On the healthcare system, the challenges concern an effective assessment of the local communities’ demographics and the resources of each provider to meet their needs.

According to the legal framework described above, once healthcare providers accept federal funds like Medicaid payments, they are responsible for providing language access to all their patients.

The landscape on how these laws are applied varies from State to State. Some have issued one or more laws to address language access in healthcare settings, California being the State that has the most laws. Some states expand their legal framework on specific topics/areas like intake forms, abortion risks, mental institutions,  HIV documentation, etc.

Each federal department has an Office of Civil Rights (OCR). OCRs are in charge of ensuring that no discrimination occurs in their Department’s programs and they have the authority to investigate complaints related to linguistic barriers, to initiate audits and to withhold federal funds for noncompliance. 

As a response to the Executive Order 13166, the OCR issued a Policy Guidance to help healthcare providers and other federally funded programs meet their new obligations. As part of that guide, four factors were defined to help make decisions on the extent of the language services that need to be provided. Those factors are:

  1. Number or proportion of LEP persons in the community. The more people in the community who speak a language, the more language assistance there will be in that language.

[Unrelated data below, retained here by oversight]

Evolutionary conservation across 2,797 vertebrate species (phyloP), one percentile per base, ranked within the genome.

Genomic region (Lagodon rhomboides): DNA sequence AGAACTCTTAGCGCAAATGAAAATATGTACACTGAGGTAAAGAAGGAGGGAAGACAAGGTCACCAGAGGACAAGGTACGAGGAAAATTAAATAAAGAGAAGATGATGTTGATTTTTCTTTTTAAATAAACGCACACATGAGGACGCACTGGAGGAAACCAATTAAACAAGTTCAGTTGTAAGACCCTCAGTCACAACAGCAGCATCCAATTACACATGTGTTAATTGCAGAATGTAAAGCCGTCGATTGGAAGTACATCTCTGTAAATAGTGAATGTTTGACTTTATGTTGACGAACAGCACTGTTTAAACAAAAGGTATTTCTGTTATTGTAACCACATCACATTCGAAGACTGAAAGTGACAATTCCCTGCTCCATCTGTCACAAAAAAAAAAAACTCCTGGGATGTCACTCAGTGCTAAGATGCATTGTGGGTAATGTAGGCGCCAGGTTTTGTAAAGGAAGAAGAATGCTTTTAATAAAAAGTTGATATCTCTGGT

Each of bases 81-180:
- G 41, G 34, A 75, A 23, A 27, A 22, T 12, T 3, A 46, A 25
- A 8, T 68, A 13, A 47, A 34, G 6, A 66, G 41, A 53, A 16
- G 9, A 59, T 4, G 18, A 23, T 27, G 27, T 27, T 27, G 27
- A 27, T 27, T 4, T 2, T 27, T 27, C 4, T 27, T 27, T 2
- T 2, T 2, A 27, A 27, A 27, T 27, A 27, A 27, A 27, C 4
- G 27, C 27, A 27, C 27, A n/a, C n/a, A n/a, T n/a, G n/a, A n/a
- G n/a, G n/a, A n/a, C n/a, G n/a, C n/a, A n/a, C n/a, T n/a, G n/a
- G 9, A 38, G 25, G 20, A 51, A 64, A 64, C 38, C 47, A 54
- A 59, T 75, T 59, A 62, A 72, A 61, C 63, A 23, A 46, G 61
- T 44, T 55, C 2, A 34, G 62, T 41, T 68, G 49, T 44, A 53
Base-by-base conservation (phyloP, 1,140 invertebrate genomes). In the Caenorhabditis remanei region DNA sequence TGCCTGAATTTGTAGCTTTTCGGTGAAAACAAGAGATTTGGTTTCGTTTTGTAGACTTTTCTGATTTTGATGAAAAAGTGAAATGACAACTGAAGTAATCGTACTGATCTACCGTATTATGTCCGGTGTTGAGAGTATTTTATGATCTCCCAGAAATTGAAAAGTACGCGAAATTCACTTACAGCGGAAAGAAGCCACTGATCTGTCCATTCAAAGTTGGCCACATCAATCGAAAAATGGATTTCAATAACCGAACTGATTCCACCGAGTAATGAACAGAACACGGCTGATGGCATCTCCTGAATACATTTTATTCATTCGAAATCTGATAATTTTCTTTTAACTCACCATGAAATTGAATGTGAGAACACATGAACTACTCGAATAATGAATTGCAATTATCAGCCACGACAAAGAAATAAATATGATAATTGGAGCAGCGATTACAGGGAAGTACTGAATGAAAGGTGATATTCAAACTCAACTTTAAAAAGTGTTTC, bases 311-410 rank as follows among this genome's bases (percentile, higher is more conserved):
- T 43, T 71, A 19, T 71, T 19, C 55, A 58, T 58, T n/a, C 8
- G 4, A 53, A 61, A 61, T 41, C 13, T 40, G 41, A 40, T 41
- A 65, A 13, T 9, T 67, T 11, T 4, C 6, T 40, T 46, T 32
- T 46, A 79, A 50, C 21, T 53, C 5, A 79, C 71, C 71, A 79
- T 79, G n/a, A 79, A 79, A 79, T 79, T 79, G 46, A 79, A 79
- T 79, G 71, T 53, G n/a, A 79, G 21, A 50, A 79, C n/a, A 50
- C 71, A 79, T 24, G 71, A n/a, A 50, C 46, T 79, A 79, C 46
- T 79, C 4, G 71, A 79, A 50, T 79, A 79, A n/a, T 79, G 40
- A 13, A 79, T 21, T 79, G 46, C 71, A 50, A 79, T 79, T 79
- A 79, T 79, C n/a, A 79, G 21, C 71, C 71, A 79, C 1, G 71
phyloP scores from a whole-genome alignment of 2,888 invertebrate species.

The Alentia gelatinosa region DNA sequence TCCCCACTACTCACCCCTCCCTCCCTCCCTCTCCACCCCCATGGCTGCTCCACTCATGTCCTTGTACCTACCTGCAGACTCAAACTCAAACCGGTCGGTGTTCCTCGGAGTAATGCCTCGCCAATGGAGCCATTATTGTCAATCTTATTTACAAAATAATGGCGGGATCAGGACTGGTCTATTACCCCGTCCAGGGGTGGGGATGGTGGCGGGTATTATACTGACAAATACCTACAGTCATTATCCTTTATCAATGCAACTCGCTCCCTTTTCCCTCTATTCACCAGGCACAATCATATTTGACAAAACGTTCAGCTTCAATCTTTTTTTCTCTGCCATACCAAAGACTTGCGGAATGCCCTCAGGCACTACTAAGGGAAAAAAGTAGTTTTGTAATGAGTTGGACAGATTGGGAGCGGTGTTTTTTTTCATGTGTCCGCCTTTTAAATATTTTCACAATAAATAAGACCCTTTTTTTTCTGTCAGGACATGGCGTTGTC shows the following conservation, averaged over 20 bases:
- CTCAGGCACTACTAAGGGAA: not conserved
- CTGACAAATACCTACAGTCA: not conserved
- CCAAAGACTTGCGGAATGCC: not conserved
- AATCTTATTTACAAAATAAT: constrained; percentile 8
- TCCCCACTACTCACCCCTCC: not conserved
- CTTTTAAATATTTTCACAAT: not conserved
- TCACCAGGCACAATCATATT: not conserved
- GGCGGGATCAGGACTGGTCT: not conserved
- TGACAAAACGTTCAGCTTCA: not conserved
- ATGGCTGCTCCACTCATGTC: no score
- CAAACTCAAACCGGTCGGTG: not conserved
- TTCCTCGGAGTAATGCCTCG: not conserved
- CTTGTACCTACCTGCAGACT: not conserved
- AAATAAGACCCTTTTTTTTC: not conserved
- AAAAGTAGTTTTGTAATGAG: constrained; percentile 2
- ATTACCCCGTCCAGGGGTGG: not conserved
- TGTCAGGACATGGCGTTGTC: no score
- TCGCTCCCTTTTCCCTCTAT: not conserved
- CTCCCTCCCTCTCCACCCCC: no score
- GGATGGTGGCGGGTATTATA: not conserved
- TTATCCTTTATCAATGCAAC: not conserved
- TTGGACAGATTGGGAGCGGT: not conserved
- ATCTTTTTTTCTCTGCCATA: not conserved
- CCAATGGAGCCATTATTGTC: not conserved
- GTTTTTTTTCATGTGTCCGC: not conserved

2. Frequency of contact between recipient and LEPs. The more frequent the contact, the greater the need for language services.
  3. Nature and importance of the service to the LEP. The more important the recipient’s service or program (the bigger the risk if the person can’t communicate effectively), the more likely language services are needed. That implies better timelines and quality of the service.
  4. Resources available and cost. The level of language services required has to match the recipient budget. But economic limitations must be well-substantiated before using this factor as a reason to limit language assistance. 

As communities become more diverse, the language services industry follows, creating solutions with a broader reach.

To resume the initial question on the resources that healthcare communities have for LEP patients, we need to delve into the range of language solutions at hand. The first step to select an adequate solution is to identify the languages the LEP patients speak. The second is to evaluate the key factors about the community in which these patients participate (number of LEP persons who need assistance, frequency of services, nature and importance of the services they need, and resources and costs).  

Once the data has been gathered and the situation has been assessed, it is time to select the more appropriate language solution for a successful treatment. Today, there’s a wide spectrum of strategies and resources, which varies from voluntary work to an end-to-end language service provider.